I always loved the sound of steel guitars. I never played a guitar until March of '16. I built myself a Cigar Box guitar. I then built 2 more and have sold 2 of the 3. I tried to play with a glass slide and had trouble with occasionally hitting the frets. I thought I would build a lapsteel. I bought a piece of curly maple, and about November it was ready to play. I LOVE IT! It has an awesome sound. I am teaching myself to play and enjoying the ride. I have another piece of wood coming any day now. My first one I built to resemble a National New Yorker and my next one I plan to make it look similar to a Fender FS52. Happy to be a member of this forum. Very Happy
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Brett Day

Pickens, SC
Post Posted 30 Dec 2016 9:50 am     Reply with quote

There's quite a story to this, mainly because of my cerebral palsy in my left hand. I'd been a keyboard player for five years and I loved it, but I felt like something wasn't right-I felt like I wasn't getting the country music sound on keyboards. So, five years later, after playing keyboards by ear with just my right hand, I did a little thinkin' about what instrument to play. I'd thought about guitar, mandolin, and several others, but realized I couldn't handle the frets because of my left hand not working, so I started thinkin' about how I love country music, and the pedal steel. I decided to play the pedal steel, so in 1999, I rented a Sierra Artist S-10. I didn't have a steel bar just yet-I had picks and pedals, so I kinda fiddled around with the Sierra and loved it! So, then for Christmas in 1999, I got my first steel, an Emmons GS-10, and have been playing ever since then-I'm now at seventeen years on steel. As far as influences go, I listened to players like Bruce Bouton, Paul Franklin, John Hughey, Dan Dugmore, Sonny Garrish, Steve Hinson, and Teddy Carr-former steel player with the band Ricochet, and Mike Daily with George Strait.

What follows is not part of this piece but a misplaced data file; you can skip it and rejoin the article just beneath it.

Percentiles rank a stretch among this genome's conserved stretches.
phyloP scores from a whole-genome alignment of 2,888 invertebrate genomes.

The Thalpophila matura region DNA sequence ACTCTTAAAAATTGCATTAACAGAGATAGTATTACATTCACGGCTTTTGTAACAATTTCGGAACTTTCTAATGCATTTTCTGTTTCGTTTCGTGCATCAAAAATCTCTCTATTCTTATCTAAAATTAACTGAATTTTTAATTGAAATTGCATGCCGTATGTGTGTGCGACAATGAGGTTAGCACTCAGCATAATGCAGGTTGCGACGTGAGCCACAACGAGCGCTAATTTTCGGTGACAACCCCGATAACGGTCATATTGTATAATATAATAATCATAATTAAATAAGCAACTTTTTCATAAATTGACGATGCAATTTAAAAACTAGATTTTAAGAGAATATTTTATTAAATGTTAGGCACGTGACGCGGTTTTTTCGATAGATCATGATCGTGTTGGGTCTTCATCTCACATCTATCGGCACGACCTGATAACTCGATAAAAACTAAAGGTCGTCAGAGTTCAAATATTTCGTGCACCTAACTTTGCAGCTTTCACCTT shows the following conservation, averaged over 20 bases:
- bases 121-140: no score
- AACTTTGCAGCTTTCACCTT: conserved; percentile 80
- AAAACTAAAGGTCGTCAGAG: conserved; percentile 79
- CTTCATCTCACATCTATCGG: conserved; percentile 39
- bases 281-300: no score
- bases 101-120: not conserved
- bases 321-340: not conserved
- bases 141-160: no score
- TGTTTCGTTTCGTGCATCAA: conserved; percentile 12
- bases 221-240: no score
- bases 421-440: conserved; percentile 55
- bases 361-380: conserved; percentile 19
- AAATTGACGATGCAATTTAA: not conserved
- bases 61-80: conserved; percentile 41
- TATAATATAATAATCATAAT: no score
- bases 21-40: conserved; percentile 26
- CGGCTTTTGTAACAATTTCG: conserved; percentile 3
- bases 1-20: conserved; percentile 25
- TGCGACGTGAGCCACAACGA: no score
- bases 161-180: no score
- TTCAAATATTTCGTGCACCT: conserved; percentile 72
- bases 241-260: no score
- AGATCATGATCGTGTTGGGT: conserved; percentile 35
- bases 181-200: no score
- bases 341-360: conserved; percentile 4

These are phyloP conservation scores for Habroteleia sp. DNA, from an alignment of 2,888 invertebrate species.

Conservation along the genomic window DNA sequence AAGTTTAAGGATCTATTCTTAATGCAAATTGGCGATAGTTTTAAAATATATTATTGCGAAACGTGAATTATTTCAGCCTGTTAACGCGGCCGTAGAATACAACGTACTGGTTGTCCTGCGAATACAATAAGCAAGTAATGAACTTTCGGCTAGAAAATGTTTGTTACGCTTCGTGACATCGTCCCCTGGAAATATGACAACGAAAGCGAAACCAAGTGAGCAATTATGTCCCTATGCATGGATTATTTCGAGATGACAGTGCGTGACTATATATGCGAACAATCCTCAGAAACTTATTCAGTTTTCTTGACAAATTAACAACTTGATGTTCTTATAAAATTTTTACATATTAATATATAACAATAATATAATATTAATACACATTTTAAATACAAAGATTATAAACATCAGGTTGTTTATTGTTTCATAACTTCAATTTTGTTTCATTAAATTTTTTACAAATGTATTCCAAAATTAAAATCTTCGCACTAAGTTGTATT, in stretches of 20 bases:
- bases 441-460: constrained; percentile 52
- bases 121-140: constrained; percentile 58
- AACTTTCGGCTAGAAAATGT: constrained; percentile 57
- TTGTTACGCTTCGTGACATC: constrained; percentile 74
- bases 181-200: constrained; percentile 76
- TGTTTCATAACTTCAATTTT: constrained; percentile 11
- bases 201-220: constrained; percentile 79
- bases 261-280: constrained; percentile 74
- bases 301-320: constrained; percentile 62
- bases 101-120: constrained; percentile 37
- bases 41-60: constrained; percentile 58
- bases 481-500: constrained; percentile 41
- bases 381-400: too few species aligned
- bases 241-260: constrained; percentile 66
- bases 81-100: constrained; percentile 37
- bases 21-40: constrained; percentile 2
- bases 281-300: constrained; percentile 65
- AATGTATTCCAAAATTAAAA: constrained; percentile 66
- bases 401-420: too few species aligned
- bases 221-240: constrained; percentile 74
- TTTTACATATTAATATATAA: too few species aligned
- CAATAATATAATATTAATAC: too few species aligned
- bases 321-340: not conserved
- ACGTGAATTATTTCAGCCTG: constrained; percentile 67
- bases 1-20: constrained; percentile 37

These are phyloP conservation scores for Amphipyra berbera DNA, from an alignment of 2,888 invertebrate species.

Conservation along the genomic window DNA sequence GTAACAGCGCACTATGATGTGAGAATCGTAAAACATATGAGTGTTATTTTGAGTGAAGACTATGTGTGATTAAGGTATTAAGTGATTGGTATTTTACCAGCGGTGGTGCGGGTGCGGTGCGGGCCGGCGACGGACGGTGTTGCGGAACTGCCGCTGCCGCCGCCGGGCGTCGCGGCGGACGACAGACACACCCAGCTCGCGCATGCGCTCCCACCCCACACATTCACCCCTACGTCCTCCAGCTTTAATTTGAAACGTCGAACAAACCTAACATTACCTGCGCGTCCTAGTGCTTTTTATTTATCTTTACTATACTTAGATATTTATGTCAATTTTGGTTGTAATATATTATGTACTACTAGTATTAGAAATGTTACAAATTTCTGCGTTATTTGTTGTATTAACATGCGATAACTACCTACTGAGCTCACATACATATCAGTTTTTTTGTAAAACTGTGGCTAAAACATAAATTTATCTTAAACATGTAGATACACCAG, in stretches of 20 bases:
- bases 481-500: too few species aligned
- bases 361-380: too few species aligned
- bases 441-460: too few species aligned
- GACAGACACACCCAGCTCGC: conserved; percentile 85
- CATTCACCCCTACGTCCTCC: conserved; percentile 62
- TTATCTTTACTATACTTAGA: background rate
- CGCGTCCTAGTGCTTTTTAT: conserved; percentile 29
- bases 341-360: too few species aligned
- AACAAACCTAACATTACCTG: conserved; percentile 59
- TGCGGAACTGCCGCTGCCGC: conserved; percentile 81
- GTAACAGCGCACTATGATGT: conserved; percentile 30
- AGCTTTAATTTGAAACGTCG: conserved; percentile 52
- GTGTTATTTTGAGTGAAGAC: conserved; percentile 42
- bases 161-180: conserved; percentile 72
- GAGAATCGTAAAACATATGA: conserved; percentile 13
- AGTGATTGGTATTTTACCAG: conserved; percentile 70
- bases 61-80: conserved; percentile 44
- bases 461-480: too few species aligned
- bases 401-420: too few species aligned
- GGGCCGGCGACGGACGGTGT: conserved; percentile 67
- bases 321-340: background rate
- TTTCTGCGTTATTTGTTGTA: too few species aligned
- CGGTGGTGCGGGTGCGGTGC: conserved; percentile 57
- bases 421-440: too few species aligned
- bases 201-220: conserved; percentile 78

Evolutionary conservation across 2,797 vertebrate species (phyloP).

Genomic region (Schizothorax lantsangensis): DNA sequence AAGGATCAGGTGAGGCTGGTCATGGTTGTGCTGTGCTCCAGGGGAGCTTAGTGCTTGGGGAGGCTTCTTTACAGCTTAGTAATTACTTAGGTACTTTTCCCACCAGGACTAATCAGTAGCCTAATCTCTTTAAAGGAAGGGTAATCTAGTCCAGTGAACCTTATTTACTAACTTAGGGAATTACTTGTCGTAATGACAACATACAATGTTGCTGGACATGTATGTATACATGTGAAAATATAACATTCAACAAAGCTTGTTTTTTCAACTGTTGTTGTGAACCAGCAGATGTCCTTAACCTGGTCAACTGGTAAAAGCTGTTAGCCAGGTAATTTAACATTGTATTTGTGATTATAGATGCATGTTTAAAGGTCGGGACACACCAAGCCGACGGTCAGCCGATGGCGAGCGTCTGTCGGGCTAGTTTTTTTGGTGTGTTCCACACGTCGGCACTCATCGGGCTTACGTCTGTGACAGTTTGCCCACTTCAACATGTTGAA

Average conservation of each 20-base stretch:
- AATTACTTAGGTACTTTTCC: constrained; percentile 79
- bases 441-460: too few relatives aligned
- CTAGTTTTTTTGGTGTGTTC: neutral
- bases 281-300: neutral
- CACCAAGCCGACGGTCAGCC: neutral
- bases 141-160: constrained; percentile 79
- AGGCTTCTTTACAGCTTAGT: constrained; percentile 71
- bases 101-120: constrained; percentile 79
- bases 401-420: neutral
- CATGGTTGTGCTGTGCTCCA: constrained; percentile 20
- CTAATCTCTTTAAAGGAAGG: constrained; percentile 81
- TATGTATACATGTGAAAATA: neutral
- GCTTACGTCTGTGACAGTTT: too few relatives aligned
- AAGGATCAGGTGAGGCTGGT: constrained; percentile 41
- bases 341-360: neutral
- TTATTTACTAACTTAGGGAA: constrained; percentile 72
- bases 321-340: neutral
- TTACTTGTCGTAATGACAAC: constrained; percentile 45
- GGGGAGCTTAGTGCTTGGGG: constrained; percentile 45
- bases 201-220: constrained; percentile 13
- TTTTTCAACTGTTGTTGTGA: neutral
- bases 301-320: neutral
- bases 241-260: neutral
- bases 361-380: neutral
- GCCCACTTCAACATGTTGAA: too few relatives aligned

Last edited by Brett Day on 11 Jan 2017 11:14 am; edited 2 times in total
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Alan Bidmade

Newcastle upon Tyne UK
Post Posted 30 Dec 2016 12:20 pm     Reply with quote

The sound of Red Rhodes' steel bubbling under James Taylor's 'Sweet Baby James'.
It took another 40 years before I took the plunge, buying a Sho-Bud from John Davis - who is one of the stalwarts of pedal steel guitar in the UK - and after 5 years of pedal stomping, I'm now the proud owner of a Ben-Rom pedal steel, which is more guitar than I can master in the rest of this lifetime. I can't be a great player, but every time I tune up and hit the pedals, I'm playing the same instrument as my musical heroes - and that makes me very happy!